In a moment these devils had run the gauntlet for half a mile, and were fighting- hand to hand with our men in the road. The canton is made of blue plain weave wool fabric. Thirty-four white cotton fabric stars are hand sewn to the field. The heading is made of twill weave cotton fabric with five brass grommets. The fly hem is hand stitched.
The campaign along the Rio Grande in New Mexico Territory was the only operation during the Civil War in which the Secessionists tried to conquer, as opposed to liberate unquestionably Union territory. In addition to supplementing the Confederacy's dwindling coffers, they hoped to control routes to California; possibly extending their frontier to the Pacific.
The southern adherents were equally determined that the flag should stay. A young man in the crowd, Samuel M. Logan, later a Captain in the First Colorado Volunteers , climbed to the roof of the store to remove the flag. There are conflicting reports as to what happened next; some say a compromise was reached and the flag was permitted to remain for one day, while others state the flag was removed.
In , when Confederate General Sibley organized his army to invade New Mexico , he commissioned Captain George Madison to go into Colorado with a two-fold mission: disrupt federal mail and communication lines, and to help organize Confederate recruitment there. At this time, Confederate recruits in Colorado were first sent to a camp in the Pikes Peak area, and then sent to the main Confederate encampment at Mace's Hole.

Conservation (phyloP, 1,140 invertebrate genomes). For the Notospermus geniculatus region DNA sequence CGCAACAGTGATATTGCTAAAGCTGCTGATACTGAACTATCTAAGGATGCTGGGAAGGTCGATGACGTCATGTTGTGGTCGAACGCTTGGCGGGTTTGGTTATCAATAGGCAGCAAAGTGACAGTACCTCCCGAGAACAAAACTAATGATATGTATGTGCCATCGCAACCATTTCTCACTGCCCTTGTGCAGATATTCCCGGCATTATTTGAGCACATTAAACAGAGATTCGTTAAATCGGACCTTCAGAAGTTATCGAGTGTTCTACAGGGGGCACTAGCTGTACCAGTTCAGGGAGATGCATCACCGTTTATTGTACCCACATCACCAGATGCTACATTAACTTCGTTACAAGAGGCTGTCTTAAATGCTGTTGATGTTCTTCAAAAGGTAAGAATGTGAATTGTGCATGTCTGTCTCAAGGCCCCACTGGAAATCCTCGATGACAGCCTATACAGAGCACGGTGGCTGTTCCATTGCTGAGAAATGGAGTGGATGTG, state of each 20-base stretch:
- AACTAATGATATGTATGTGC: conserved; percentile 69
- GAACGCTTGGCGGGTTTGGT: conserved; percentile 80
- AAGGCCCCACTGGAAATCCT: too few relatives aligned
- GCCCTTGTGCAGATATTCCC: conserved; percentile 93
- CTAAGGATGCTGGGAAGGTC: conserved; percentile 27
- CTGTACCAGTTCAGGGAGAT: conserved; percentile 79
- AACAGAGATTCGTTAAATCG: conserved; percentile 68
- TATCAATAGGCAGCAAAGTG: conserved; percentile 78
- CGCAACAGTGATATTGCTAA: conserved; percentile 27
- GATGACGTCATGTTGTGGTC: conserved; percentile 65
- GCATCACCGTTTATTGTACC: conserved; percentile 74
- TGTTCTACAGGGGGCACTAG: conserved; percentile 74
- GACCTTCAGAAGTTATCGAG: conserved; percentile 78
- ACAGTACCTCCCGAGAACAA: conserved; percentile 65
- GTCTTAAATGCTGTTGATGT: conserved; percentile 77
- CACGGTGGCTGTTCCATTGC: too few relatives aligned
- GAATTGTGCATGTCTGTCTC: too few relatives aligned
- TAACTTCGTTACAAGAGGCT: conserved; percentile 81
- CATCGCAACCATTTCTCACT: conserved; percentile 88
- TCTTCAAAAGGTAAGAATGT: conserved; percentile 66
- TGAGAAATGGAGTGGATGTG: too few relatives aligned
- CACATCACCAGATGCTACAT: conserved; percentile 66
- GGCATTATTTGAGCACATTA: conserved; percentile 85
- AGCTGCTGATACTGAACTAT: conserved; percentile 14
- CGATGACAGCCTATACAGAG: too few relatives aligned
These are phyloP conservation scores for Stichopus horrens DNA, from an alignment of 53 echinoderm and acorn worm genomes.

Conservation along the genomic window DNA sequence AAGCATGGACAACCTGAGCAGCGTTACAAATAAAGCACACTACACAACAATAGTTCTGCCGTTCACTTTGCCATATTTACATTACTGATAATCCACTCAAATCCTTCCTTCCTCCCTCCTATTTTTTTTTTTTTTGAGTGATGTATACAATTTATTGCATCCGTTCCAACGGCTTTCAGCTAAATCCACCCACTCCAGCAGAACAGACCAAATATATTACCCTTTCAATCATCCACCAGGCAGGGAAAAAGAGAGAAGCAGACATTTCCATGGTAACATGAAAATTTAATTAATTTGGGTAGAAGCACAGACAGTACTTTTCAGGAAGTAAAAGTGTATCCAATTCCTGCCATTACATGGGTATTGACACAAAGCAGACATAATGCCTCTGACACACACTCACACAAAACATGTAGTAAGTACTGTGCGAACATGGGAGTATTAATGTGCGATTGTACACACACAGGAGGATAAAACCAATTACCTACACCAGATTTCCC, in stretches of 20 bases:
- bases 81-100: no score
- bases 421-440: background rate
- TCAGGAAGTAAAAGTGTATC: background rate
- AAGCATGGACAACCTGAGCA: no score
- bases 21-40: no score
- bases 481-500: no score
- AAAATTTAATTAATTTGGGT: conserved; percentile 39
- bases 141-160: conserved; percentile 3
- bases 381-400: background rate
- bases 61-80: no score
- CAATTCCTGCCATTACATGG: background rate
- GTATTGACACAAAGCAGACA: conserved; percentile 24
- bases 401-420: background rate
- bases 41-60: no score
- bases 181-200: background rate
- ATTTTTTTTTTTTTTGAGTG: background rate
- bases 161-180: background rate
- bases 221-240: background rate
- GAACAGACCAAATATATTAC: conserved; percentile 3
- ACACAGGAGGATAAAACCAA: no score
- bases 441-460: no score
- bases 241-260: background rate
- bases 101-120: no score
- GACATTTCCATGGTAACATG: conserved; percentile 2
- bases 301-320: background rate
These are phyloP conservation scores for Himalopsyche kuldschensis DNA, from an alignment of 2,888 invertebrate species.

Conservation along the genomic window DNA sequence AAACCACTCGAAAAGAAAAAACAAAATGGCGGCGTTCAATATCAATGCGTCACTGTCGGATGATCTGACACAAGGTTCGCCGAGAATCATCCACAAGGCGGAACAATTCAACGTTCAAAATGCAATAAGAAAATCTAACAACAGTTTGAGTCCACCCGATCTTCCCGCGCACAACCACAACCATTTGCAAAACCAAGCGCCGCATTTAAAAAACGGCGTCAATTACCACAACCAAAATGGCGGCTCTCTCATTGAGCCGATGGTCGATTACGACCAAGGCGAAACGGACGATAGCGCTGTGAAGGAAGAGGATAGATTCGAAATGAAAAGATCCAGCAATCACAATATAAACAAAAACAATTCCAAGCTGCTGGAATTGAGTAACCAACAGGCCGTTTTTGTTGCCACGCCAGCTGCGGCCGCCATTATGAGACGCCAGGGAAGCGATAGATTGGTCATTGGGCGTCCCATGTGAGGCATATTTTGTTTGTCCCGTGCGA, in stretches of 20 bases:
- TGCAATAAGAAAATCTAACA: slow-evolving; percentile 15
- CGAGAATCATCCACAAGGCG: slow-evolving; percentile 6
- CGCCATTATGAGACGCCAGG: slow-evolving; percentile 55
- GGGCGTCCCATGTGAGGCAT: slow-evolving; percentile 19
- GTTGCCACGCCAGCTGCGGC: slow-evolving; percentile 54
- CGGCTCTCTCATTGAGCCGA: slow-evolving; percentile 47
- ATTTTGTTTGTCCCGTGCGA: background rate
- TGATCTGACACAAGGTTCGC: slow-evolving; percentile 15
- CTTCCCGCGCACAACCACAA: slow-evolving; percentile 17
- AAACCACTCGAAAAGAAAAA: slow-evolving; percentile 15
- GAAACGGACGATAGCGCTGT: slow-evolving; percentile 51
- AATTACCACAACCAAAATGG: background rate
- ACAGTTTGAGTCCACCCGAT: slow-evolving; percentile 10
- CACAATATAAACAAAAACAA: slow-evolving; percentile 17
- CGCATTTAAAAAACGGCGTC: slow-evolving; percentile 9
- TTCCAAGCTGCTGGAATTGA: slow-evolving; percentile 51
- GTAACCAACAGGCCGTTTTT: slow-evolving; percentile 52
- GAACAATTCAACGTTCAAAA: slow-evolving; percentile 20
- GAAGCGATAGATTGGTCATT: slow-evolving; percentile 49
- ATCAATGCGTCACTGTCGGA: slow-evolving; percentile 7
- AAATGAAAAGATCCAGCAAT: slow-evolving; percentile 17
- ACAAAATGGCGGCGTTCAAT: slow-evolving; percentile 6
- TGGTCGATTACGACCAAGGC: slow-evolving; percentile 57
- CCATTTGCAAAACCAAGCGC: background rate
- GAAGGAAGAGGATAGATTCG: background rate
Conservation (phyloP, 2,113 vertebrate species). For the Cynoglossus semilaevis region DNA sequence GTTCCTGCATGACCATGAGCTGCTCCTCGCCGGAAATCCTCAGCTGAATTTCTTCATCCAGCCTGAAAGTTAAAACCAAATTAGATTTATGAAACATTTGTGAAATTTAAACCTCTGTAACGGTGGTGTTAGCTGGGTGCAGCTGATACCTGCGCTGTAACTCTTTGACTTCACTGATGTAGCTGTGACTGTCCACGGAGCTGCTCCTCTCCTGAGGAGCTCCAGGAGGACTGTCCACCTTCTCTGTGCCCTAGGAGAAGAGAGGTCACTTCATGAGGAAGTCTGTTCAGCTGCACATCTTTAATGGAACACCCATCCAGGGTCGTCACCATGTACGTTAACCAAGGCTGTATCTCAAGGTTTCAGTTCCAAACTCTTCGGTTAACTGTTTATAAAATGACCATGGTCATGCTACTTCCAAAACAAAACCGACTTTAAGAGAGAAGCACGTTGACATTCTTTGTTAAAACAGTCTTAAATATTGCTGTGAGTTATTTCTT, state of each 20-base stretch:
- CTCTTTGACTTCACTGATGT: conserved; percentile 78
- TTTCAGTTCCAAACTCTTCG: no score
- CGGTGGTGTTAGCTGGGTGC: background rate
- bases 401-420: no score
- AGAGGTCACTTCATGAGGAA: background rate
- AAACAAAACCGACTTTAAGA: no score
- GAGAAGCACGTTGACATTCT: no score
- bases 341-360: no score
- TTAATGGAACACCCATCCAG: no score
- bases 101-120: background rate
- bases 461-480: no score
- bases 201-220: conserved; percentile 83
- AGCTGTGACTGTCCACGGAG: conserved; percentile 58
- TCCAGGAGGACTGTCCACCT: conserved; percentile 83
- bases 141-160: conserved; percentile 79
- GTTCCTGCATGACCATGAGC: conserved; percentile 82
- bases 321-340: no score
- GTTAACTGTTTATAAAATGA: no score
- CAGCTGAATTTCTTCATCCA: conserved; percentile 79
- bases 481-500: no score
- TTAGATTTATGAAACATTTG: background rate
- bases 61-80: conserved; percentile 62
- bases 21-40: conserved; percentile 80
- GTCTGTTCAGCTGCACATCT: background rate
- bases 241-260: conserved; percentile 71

Colorado in the Civil War - Sand Creek Massacre National Historic Site (U.S. National Park Service)
In early , Captain Madison and his men captured mail en route to Ft. Madison was also actively planning a raid on Ft. Federal soldiers learned of the encampment at Mace's Hole and broke up the regiment while many of the Confederates were away. The Federals captured forty-four Confederates and took them to Denver. Their objective was to rob the gold mines in the area to help finance the Confederate Government. However, their goal was never accomplished and the members were eventually captured. While the captured southern sympathizers were being taken to Fort Lyon , the first stop on their way to Denver for a military trial, they attempted their escape.
A gunfight ensued and three of the prisoners were killed. However, two managed to steal horses in the confusion and escaped to the New Mexico Territory. Colorado was the only non-Southern state to have two ex-Confederate Soldiers elected as state governors:. Colorado is also the only non-Southern State to host a national convention of surviving Confederate Veterans.
The national organization of the United Confederate Veterans active from to held their 49th Reunion in Trinidad, Colorado from August 22—25, When President Abraham Lincoln called for volunteer soldiers to supplement the Regular Army , Colorado residents responded, with nearly 4, men eventually enlisting in the volunteer Union forces authorized by the United States War Department. Hundreds more served in militia companies, authorized by the territorial governor, most of which were formed to fight Indians rather than Confederates. Three regiments of infantry were organized, which were reorganized as two regiments of cavalry, while a third regiment of cavalry was raised in Other residents enlisted in New Mexico units.
Nicknamed "Gilpin's Pet Lambs" because of the governor's involvement in their organization, the regiment and its first commander, John P. Slough resigned in April and was replaced by Major John M.